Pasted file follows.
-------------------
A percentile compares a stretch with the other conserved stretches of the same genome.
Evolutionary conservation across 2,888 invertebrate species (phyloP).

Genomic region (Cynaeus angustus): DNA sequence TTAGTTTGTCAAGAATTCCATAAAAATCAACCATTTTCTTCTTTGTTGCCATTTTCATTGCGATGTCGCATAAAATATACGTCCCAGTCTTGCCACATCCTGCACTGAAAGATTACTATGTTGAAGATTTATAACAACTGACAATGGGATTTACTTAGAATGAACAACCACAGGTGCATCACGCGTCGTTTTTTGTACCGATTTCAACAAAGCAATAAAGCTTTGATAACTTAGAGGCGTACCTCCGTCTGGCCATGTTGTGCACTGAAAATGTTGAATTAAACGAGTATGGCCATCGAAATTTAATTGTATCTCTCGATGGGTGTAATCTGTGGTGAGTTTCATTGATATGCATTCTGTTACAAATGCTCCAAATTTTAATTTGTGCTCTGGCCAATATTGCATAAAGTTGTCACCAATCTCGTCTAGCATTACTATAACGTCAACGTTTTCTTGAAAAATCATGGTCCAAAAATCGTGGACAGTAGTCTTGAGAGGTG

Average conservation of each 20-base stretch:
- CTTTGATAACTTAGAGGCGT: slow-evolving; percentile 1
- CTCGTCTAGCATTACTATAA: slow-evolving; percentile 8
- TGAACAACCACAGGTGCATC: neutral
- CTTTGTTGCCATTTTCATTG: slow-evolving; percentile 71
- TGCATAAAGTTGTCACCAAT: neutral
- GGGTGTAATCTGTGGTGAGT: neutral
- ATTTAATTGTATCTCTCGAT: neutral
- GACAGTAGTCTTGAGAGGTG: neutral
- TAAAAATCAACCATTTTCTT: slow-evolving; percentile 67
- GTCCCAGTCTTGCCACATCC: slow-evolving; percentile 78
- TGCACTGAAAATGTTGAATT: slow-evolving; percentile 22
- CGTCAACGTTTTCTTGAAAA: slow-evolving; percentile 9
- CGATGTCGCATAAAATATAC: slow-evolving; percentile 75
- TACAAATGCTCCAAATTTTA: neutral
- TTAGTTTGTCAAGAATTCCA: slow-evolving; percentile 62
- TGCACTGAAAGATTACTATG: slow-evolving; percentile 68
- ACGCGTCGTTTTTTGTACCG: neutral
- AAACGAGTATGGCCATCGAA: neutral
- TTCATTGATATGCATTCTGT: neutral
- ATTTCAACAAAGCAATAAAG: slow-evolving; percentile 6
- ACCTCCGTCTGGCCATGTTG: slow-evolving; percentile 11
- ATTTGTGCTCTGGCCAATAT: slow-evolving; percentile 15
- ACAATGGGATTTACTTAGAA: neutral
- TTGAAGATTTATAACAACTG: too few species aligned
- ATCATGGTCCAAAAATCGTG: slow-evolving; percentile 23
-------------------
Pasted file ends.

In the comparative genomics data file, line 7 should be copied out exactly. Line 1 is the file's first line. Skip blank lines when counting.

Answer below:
- TGAACAACCACAGGTGCATC: neutral